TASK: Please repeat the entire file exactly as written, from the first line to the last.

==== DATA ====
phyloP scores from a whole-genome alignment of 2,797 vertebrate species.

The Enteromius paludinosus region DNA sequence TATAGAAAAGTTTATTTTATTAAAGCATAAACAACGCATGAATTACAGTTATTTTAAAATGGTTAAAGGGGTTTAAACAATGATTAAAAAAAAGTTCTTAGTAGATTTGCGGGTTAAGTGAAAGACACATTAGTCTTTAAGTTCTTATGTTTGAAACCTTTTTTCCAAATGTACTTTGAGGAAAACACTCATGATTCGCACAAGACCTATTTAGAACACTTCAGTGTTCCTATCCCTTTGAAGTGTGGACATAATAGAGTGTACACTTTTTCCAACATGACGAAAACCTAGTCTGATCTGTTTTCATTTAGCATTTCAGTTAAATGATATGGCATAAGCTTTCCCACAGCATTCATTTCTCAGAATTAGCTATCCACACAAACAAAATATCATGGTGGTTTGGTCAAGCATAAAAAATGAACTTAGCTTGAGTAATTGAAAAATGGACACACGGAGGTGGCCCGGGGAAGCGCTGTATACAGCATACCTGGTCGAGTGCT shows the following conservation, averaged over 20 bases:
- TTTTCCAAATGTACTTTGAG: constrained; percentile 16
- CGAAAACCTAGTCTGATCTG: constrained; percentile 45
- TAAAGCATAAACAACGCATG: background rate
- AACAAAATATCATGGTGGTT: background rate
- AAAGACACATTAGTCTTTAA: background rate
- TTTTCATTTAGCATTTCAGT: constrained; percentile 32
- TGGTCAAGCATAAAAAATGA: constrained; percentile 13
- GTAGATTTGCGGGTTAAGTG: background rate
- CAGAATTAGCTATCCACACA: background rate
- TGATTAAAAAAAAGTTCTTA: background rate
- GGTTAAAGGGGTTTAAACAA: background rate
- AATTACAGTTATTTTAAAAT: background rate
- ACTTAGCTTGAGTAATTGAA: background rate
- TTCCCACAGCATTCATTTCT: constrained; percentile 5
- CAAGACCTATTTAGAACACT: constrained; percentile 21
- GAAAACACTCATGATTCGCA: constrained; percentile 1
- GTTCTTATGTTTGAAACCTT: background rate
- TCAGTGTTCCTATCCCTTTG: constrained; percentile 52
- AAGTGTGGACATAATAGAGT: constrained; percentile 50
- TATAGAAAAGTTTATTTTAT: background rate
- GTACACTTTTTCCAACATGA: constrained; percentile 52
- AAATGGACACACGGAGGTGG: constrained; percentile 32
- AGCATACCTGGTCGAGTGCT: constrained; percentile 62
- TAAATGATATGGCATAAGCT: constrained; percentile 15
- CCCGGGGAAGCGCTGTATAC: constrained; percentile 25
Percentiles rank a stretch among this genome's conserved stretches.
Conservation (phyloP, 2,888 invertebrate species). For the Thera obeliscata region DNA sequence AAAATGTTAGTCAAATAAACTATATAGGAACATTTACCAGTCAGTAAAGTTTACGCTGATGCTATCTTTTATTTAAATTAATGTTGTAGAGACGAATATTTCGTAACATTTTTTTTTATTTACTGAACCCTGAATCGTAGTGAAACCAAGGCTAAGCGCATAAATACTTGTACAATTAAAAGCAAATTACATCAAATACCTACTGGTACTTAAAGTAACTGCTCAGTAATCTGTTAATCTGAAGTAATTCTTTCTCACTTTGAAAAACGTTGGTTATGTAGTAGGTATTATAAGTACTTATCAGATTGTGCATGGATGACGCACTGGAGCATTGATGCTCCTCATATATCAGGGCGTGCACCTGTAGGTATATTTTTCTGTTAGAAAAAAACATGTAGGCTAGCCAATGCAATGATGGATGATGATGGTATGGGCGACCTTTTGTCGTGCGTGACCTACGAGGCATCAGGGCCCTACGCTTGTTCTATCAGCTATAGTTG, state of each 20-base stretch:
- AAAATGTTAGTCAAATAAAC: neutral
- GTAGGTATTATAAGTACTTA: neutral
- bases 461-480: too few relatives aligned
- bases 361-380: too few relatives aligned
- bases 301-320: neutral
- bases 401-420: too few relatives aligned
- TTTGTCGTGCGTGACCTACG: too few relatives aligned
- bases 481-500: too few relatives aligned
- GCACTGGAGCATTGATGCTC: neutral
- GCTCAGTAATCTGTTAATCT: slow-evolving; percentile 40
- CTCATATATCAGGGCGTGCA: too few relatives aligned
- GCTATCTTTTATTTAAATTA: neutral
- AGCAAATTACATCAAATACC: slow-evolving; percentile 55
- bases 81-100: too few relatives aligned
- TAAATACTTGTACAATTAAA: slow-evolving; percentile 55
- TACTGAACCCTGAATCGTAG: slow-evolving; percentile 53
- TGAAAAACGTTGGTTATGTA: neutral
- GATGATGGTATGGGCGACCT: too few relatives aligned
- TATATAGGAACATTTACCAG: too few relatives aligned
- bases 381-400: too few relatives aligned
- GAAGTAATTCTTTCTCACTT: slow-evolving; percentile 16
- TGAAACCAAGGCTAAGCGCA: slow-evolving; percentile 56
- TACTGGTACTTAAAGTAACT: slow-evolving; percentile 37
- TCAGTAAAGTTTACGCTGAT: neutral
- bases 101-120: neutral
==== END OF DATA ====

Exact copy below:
phyloP scores from a whole-genome alignment of 2,797 vertebrate species.

The Enteromius paludinosus region DNA sequence TATAGAAAAGTTTATTTTATTAAAGCATAAACAACGCATGAATTACAGTTATTTTAAAATGGTTAAAGGGGTTTAAACAATGATTAAAAAAAAGTTCTTAGTAGATTTGCGGGTTAAGTGAAAGACACATTAGTCTTTAAGTTCTTATGTTTGAAACCTTTTTTCCAAATGTACTTTGAGGAAAACACTCATGATTCGCACAAGACCTATTTAGAACACTTCAGTGTTCCTATCCCTTTGAAGTGTGGACATAATAGAGTGTACACTTTTTCCAACATGACGAAAACCTAGTCTGATCTGTTTTCATTTAGCATTTCAGTTAAATGATATGGCATAAGCTTTCCCACAGCATTCATTTCTCAGAATTAGCTATCCACACAAACAAAATATCATGGTGGTTTGGTCAAGCATAAAAAATGAACTTAGCTTGAGTAATTGAAAAATGGACACACGGAGGTGGCCCGGGGAAGCGCTGTATACAGCATACCTGGTCGAGTGCT shows the following conservation, averaged over 20 bases:
- TTTTCCAAATGTACTTTGAG: constrained; percentile 16
- CGAAAACCTAGTCTGATCTG: constrained; percentile 45
- TAAAGCATAAACAACGCATG: background rate
- AACAAAATATCATGGTGGTT: background rate
- AAAGACACATTAGTCTTTAA: background rate
- TTTTCATTTAGCATTTCAGT: constrained; percentile 32
- TGGTCAAGCATAAAAAATGA: constrained; percentile 13
- GTAGATTTGCGGGTTAAGTG: background rate
- CAGAATTAGCTATCCACACA: background rate
- TGATTAAAAAAAAGTTCTTA: background rate
- GGTTAAAGGGGTTTAAACAA: background rate
- AATTACAGTTATTTTAAAAT: background rate
- ACTTAGCTTGAGTAATTGAA: background rate
- TTCCCACAGCATTCATTTCT: constrained; percentile 5
- CAAGACCTATTTAGAACACT: constrained; percentile 21
- GAAAACACTCATGATTCGCA: constrained; percentile 1
- GTTCTTATGTTTGAAACCTT: background rate
- TCAGTGTTCCTATCCCTTTG: constrained; percentile 52
- AAGTGTGGACATAATAGAGT: constrained; percentile 50
- TATAGAAAAGTTTATTTTAT: background rate
- GTACACTTTTTCCAACATGA: constrained; percentile 52
- AAATGGACACACGGAGGTGG: constrained; percentile 32
- AGCATACCTGGTCGAGTGCT: constrained; percentile 62
- TAAATGATATGGCATAAGCT: constrained; percentile 15
- CCCGGGGAAGCGCTGTATAC: constrained; percentile 25
Percentiles rank a stretch among this genome's conserved stretches.
Conservation (phyloP, 2,888 invertebrate species). For the Thera obeliscata region DNA sequence AAAATGTTAGTCAAATAAACTATATAGGAACATTTACCAGTCAGTAAAGTTTACGCTGATGCTATCTTTTATTTAAATTAATGTTGTAGAGACGAATATTTCGTAACATTTTTTTTTATTTACTGAACCCTGAATCGTAGTGAAACCAAGGCTAAGCGCATAAATACTTGTACAATTAAAAGCAAATTACATCAAATACCTACTGGTACTTAAAGTAACTGCTCAGTAATCTGTTAATCTGAAGTAATTCTTTCTCACTTTGAAAAACGTTGGTTATGTAGTAGGTATTATAAGTACTTATCAGATTGTGCATGGATGACGCACTGGAGCATTGATGCTCCTCATATATCAGGGCGTGCACCTGTAGGTATATTTTTCTGTTAGAAAAAAACATGTAGGCTAGCCAATGCAATGATGGATGATGATGGTATGGGCGACCTTTTGTCGTGCGTGACCTACGAGGCATCAGGGCCCTACGCTTGTTCTATCAGCTATAGTTG, state of each 20-base stretch:
- AAAATGTTAGTCAAATAAAC: neutral
- GTAGGTATTATAAGTACTTA: neutral
- bases 461-480: too few relatives aligned
- bases 361-380: too few relatives aligned
- bases 301-320: neutral
- bases 401-420: too few relatives aligned
- TTTGTCGTGCGTGACCTACG: too few relatives aligned
- bases 481-500: too few relatives aligned
- GCACTGGAGCATTGATGCTC: neutral
- GCTCAGTAATCTGTTAATCT: slow-evolving; percentile 40
- CTCATATATCAGGGCGTGCA: too few relatives aligned
- GCTATCTTTTATTTAAATTA: neutral
- AGCAAATTACATCAAATACC: slow-evolving; percentile 55
- bases 81-100: too few relatives aligned
- TAAATACTTGTACAATTAAA: slow-evolving; percentile 55
- TACTGAACCCTGAATCGTAG: slow-evolving; percentile 53
- TGAAAAACGTTGGTTATGTA: neutral
- GATGATGGTATGGGCGACCT: too few relatives aligned
- TATATAGGAACATTTACCAG: too few relatives aligned
- bases 381-400: too few relatives aligned
- GAAGTAATTCTTTCTCACTT: slow-evolving; percentile 16
- TGAAACCAAGGCTAAGCGCA: slow-evolving; percentile 56
- TACTGGTACTTAAAGTAACT: slow-evolving; percentile 37
- TCAGTAAAGTTTACGCTGAT: neutral
- bases 101-120: neutral